All images: Jonathan Check, Two Ten Soccer
Picture this: you’re a professional footballer, spend a few days or even a week preparing yourself mentally and physically for a match, train diligently, travel hundreds of miles and arrive at the stadium…only to be holed up inside the locker rooms for two extra hours while a surprise storm lays a blanket of hail on the field you are supposed to be playing on.
That’s exactly the situation San Antonio FC found themselves in on June 30 when they came to play against Colorado Springs Switchbacks FC at Weidner Field. The forecast for the day showed rain and thunderstorms, then when hail came into the mix it just so happened to come down on the stage for that night’s match.
“That game in Colorado, that was the craziest thing I think I’ve ever seen, really, when it comes to the field,” said Ryan Roushandel, SAFC midfielder/defender and captain. Head Coach Darren Powell said he’d never seen anything like that happen to a soccer field.
Despite the crazy turn of events, credit should be given to Switchbacks FC’s workers for their diligence in clearing the field to the point where the referee found it acceptable for a match – though by no means perfect. After the delay, the sides played to a 1-1 draw, and Roushandel lauded his team for having the mental strength to put the circumstances aside and fight for the result.
As if that that wasn’t enough, something similar happened four days later in San Antonio as SAFC prepared to play Oklahoma City Energy FC on July 4. That time though, it was just heavy rains and kickoff was only pushed back an hour, after which SAFC took an obligatory 1-1 draw in the matchup with their regional rivals.
By both Roushandel’s and Powell’s accounts though, there’s nothing new they do when they’re stuck with a weather delay, even though it complicates their routine a bit. They’re in a holding pattern, if you will, just trying to prolong that last stage of pregame preparation before the real festivities begin.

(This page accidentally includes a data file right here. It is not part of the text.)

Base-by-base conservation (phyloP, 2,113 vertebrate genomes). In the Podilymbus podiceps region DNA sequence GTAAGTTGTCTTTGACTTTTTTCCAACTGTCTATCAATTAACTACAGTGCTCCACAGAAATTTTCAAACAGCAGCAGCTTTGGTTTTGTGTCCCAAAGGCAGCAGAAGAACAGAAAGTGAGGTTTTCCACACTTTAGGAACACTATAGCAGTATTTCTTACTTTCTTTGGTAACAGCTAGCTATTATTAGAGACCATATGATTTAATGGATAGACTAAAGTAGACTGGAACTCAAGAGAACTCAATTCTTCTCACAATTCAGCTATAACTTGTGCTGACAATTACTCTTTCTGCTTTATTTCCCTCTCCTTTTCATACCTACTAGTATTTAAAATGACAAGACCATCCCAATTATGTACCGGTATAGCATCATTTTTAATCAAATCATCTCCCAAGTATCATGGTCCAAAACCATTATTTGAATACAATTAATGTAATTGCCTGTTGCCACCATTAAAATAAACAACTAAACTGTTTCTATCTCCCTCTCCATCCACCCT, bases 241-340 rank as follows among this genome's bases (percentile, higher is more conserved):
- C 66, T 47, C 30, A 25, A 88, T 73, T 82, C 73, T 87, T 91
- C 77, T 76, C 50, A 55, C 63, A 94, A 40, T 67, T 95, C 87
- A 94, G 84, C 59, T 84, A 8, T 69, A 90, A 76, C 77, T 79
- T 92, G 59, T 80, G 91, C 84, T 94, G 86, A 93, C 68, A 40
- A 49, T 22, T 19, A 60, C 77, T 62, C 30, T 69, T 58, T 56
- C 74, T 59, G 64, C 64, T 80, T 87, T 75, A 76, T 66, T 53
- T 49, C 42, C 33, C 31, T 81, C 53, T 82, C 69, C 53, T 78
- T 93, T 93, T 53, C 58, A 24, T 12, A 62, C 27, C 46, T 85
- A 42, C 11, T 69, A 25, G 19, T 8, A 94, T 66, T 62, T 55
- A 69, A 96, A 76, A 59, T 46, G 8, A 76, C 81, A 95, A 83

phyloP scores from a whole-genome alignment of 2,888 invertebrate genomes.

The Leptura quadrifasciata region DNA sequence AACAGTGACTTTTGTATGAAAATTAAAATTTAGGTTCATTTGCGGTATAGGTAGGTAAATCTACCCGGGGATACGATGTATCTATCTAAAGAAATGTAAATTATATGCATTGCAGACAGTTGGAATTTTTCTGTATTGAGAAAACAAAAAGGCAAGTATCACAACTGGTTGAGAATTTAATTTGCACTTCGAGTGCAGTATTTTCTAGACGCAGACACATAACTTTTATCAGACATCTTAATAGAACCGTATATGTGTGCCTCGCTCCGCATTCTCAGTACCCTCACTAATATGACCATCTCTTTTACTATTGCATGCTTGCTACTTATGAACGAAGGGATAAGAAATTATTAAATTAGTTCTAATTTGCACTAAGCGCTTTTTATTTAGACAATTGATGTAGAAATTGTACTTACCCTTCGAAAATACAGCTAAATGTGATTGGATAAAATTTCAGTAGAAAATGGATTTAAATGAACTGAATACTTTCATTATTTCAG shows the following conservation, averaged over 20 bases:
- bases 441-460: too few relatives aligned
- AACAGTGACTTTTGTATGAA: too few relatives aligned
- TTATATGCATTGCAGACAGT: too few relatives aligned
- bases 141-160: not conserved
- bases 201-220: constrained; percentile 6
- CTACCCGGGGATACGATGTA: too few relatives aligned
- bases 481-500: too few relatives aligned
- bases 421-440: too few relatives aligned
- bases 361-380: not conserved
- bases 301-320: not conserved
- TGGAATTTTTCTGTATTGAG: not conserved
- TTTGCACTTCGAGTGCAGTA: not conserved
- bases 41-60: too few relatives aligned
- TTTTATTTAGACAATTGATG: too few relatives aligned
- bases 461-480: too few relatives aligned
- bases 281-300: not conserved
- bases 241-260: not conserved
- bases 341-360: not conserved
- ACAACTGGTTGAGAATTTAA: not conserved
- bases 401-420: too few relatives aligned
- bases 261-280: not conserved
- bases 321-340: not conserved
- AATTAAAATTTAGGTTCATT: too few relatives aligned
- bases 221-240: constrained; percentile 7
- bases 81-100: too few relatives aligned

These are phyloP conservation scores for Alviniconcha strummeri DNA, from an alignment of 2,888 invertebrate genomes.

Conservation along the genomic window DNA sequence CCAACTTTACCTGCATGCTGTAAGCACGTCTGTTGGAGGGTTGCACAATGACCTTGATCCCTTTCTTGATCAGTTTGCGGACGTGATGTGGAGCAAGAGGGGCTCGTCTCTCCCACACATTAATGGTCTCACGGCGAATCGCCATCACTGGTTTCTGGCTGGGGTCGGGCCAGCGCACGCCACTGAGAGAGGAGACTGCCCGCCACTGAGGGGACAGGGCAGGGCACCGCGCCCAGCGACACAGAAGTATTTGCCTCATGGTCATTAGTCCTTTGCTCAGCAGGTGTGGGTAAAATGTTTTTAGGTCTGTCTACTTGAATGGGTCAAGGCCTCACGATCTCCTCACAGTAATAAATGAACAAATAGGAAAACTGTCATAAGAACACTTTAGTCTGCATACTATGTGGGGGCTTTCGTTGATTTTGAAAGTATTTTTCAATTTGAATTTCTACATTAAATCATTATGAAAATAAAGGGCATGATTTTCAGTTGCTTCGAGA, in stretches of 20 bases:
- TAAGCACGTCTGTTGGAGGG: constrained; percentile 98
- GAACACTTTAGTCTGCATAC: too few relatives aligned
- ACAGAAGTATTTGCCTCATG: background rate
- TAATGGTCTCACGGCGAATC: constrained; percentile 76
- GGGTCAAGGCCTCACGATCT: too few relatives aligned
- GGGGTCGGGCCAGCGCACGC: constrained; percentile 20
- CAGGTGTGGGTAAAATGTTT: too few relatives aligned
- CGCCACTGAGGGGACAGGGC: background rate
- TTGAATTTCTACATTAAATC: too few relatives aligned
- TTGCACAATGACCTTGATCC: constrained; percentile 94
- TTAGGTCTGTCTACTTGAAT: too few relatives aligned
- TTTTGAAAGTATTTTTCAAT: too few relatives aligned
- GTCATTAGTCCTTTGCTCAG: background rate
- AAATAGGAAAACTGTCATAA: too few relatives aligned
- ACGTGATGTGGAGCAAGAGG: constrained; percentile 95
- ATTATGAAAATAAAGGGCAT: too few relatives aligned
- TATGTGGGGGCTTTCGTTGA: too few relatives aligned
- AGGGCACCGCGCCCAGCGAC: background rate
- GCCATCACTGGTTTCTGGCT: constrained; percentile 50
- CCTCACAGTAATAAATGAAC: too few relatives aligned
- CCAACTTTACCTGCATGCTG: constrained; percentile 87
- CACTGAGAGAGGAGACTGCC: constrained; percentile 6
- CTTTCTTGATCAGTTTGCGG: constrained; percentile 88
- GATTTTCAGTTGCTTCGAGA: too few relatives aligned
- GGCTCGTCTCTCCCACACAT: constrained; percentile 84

“You don’t know when you’re going to play, you don’t know when the field’s going to get cleared so it’s really just trying to stay focused but at the same time you’ve got to stay loose,” Roushandel said. “When you have to wait an hour or two, you’ve got to relax, recharge the batteries a bit and then get ready to go and ramp it back up when it’s game time.”
Powell said he always discusses tactics and strategy with the team an hour before kickoff, and the weather delays didn’t change that. Perhaps keeping that part of the routine the same had a knock-on effect as well.
“What I found with this group of players is (the delays) didn’t affect them in any shape or form,” Powell said. “They just remained focused and made sure they did what they needed to do.”
Powell also said the delay would have been less jarring the second time around because it took place at Toyota Field, where players and coaches can feel a familiar sense of both comfort and competition. It’s also likely that it wouldn’t have been as jarring because they had recently gone through the same thing, and at twice the duration.
One can’t predict these things far in advance, but the experiences SAFC had in recent weeks may prove useful down the line if and when this happens again. As Powell says, there are variables you deal with when playing the game, and weather sometimes proves to be a highly impactful one.